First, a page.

Lone Chilean prospector fights giant for $10bn Andean gold mine

Barrick paid just £10.89 to Rodolfo Villar for land around its massive gold find. But a court could make this a bad deal for the Canadians
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The Independent Online

In the next couple of weeks, a Santiago court could give a humble Chilean prospector an armlock on the world's largest gold mining project. The $1.75bn (£1bn) Pascua Lama project in the high Andes, which the Canadian giant Barrick Gold has been nursing towards completion for years, could, produce some 18 million ounces of gold worth more than $10bn at today's price, according to Barrick's predictions.

It is by far the largest operation on the books of Barrick, the C$28bn (£14bn) which claims to be "the world's best gold company" in terms of profitability and social responsibility.

But Rodolfo Villar, a mining graduate and geological fortune hunter now in his fifties, says that Barrick has no title to rights it claims, which belong to him. He says he is confident that the civil court in Santiago, the Chilean capital, will judge in his favour this month on legal and constitutional grounds. He is backed by Hernán Montealegre, one of Chile's brightest legal brains, who told The Independent on Sunday "Barrick has been arrogant and guilty of unforgivable negligence".

Mr Villar noticed a few years ago that Barrick had not made the payment that the Chilean rules demand for a licence or patent to safeguard rights to 8,600 hectares around the main ore body. Without them, Pascua Lama, which anyway is covered by three glaciers, would be impossible to work.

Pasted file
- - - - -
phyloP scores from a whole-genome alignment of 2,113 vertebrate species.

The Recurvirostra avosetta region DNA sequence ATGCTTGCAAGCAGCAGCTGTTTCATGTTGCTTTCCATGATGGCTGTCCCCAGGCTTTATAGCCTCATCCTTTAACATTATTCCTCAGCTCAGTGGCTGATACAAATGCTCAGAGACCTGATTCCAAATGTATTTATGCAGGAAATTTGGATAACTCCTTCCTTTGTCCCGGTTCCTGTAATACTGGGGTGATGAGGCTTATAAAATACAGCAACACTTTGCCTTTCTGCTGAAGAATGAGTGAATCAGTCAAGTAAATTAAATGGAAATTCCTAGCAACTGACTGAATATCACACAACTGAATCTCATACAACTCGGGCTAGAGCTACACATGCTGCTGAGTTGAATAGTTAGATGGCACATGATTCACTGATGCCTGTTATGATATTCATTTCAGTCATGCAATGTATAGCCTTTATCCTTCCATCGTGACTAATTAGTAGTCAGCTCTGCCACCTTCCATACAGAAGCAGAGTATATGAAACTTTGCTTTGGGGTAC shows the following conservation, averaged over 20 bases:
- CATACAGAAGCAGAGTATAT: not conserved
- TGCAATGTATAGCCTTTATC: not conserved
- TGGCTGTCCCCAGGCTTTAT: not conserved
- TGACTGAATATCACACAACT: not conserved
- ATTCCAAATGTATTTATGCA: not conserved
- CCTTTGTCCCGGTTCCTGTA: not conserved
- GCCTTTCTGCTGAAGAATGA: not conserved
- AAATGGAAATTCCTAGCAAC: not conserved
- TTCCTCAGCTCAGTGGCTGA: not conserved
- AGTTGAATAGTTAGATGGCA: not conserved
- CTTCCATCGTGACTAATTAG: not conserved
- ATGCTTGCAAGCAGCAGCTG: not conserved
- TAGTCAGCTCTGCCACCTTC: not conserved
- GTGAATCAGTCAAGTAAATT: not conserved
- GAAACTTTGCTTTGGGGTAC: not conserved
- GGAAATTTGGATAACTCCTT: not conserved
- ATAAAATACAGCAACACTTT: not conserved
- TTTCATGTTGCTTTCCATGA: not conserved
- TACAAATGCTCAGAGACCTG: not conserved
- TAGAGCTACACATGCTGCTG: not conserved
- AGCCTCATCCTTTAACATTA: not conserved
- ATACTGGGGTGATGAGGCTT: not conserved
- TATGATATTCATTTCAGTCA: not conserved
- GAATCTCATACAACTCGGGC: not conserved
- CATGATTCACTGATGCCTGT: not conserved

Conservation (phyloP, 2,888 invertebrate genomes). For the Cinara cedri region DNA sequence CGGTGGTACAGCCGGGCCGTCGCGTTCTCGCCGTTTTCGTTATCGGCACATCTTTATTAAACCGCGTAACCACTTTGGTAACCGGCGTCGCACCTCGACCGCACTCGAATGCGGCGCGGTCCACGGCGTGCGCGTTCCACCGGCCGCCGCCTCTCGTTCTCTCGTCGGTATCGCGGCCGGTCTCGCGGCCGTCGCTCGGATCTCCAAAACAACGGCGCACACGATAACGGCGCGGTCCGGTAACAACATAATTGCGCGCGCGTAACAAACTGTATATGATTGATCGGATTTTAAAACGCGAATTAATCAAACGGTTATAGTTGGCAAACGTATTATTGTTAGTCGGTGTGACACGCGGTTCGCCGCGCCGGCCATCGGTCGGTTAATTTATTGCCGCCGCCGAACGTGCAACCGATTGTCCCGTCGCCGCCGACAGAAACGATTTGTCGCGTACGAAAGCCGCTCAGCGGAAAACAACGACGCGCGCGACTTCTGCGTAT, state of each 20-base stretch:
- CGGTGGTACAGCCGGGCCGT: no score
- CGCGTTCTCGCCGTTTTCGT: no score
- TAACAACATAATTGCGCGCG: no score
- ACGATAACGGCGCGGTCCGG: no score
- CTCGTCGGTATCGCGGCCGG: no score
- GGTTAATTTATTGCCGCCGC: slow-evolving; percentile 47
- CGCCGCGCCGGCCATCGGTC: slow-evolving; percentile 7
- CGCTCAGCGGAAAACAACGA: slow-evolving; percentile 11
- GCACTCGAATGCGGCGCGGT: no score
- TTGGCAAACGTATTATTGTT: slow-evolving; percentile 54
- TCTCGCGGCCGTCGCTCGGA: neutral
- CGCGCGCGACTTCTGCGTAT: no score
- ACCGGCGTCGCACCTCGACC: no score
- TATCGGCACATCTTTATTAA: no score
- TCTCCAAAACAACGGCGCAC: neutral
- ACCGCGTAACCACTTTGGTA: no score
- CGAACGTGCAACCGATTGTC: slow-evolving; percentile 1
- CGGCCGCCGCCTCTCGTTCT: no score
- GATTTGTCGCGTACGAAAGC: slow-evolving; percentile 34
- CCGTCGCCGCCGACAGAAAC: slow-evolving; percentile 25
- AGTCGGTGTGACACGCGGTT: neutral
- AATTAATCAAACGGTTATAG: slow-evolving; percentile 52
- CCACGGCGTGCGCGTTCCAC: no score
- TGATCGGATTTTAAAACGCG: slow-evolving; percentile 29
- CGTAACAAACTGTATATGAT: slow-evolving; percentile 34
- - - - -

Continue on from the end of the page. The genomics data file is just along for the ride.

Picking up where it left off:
In 1997, Mr Villar signed a contract - which he says he never read - to sell these rights to Barrick. He expected to receive one million dollars but received a mere 10,000 Chilean pesos or £10.89, equivalent to 0.001p per hectare. Mr Montealegre says Barrick's willingness to buy demonstrates that Mr Villar was the owner but that under Chilean law such a figure cannot be considered a serious price. Thus the supposed sale is void and Mr Villar still the rightful owner.

In a further twist to the story, reports in Santiago say that there is more gold lying in the 8,600 hectares which are in contention, than in Pascua Lama itself.

Barrick's plans have been fiercely opposed by the local farmers who are fearful of damage to their livelihoods and their sources of water, particularly if Barrick uses cyanide to recover the gold. Environmentalists are also concerned about the effect on the glaciers covering the site.

Barrick is hoping to mine Pascua Lama in conjunction with Veladero an adjacent ore body on the Argentinian side of the Andes which produced 56,000 ounces of gold last year. Veladero went into production ahead of schedule in September.

In February, Barrick agreed with Antofagasta, the Chilean- based company quoted on the London stock exchange, that it would acquire a half-share in the Reko Diq gold and copper prospect in Pakistan, which Antofagasta is trying to buy.